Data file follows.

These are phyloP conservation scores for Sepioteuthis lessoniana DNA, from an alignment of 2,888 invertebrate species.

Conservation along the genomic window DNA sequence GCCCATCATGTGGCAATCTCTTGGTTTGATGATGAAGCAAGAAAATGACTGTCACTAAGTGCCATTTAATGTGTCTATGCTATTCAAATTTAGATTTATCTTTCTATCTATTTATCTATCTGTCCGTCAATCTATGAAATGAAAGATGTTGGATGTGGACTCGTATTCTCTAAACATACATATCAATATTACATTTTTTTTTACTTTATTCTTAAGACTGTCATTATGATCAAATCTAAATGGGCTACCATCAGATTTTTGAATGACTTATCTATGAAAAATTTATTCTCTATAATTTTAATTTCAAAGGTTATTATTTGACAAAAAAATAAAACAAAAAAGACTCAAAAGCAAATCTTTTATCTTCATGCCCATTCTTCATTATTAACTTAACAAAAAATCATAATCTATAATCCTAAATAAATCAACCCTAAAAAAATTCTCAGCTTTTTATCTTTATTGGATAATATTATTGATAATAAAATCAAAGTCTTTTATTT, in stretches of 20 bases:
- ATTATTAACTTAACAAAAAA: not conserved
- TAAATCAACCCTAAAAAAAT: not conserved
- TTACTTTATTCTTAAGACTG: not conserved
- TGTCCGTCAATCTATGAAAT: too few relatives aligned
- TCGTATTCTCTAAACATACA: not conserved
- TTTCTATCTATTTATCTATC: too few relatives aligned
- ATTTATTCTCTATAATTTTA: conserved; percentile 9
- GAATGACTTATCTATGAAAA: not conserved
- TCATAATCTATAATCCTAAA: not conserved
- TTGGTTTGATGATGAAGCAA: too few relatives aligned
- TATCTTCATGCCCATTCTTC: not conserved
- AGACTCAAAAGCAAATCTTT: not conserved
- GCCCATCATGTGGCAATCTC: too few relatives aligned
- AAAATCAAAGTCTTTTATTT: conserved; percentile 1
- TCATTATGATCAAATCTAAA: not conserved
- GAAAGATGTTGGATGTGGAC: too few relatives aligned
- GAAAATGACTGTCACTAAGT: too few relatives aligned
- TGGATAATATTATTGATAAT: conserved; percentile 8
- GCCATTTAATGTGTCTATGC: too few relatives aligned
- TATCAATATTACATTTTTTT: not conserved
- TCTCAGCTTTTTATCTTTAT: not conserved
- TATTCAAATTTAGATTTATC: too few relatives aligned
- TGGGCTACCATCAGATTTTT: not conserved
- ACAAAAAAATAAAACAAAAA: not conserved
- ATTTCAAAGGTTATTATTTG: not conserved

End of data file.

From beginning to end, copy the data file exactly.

These are phyloP conservation scores for Sepioteuthis lessoniana DNA, from an alignment of 2,888 invertebrate species.

Conservation along the genomic window DNA sequence GCCCATCATGTGGCAATCTCTTGGTTTGATGATGAAGCAAGAAAATGACTGTCACTAAGTGCCATTTAATGTGTCTATGCTATTCAAATTTAGATTTATCTTTCTATCTATTTATCTATCTGTCCGTCAATCTATGAAATGAAAGATGTTGGATGTGGACTCGTATTCTCTAAACATACATATCAATATTACATTTTTTTTTACTTTATTCTTAAGACTGTCATTATGATCAAATCTAAATGGGCTACCATCAGATTTTTGAATGACTTATCTATGAAAAATTTATTCTCTATAATTTTAATTTCAAAGGTTATTATTTGACAAAAAAATAAAACAAAAAAGACTCAAAAGCAAATCTTTTATCTTCATGCCCATTCTTCATTATTAACTTAACAAAAAATCATAATCTATAATCCTAAATAAATCAACCCTAAAAAAATTCTCAGCTTTTTATCTTTATTGGATAATATTATTGATAATAAAATCAAAGTCTTTTATTT, in stretches of 20 bases:
- ATTATTAACTTAACAAAAAA: not conserved
- TAAATCAACCCTAAAAAAAT: not conserved
- TTACTTTATTCTTAAGACTG: not conserved
- TGTCCGTCAATCTATGAAAT: too few relatives aligned
- TCGTATTCTCTAAACATACA: not conserved
- TTTCTATCTATTTATCTATC: too few relatives aligned
- ATTTATTCTCTATAATTTTA: conserved; percentile 9
- GAATGACTTATCTATGAAAA: not conserved
- TCATAATCTATAATCCTAAA: not conserved
- TTGGTTTGATGATGAAGCAA: too few relatives aligned
- TATCTTCATGCCCATTCTTC: not conserved
- AGACTCAAAAGCAAATCTTT: not conserved
- GCCCATCATGTGGCAATCTC: too few relatives aligned
- AAAATCAAAGTCTTTTATTT: conserved; percentile 1
- TCATTATGATCAAATCTAAA: not conserved
- GAAAGATGTTGGATGTGGAC: too few relatives aligned
- GAAAATGACTGTCACTAAGT: too few relatives aligned
- TGGATAATATTATTGATAAT: conserved; percentile 8
- GCCATTTAATGTGTCTATGC: too few relatives aligned
- TATCAATATTACATTTTTTT: not conserved
- TCTCAGCTTTTTATCTTTAT: not conserved
- TATTCAAATTTAGATTTATC: too few relatives aligned
- TGGGCTACCATCAGATTTTT: not conserved
- ACAAAAAAATAAAACAAAAA: not conserved
- ATTTCAAAGGTTATTATTTG: not conserved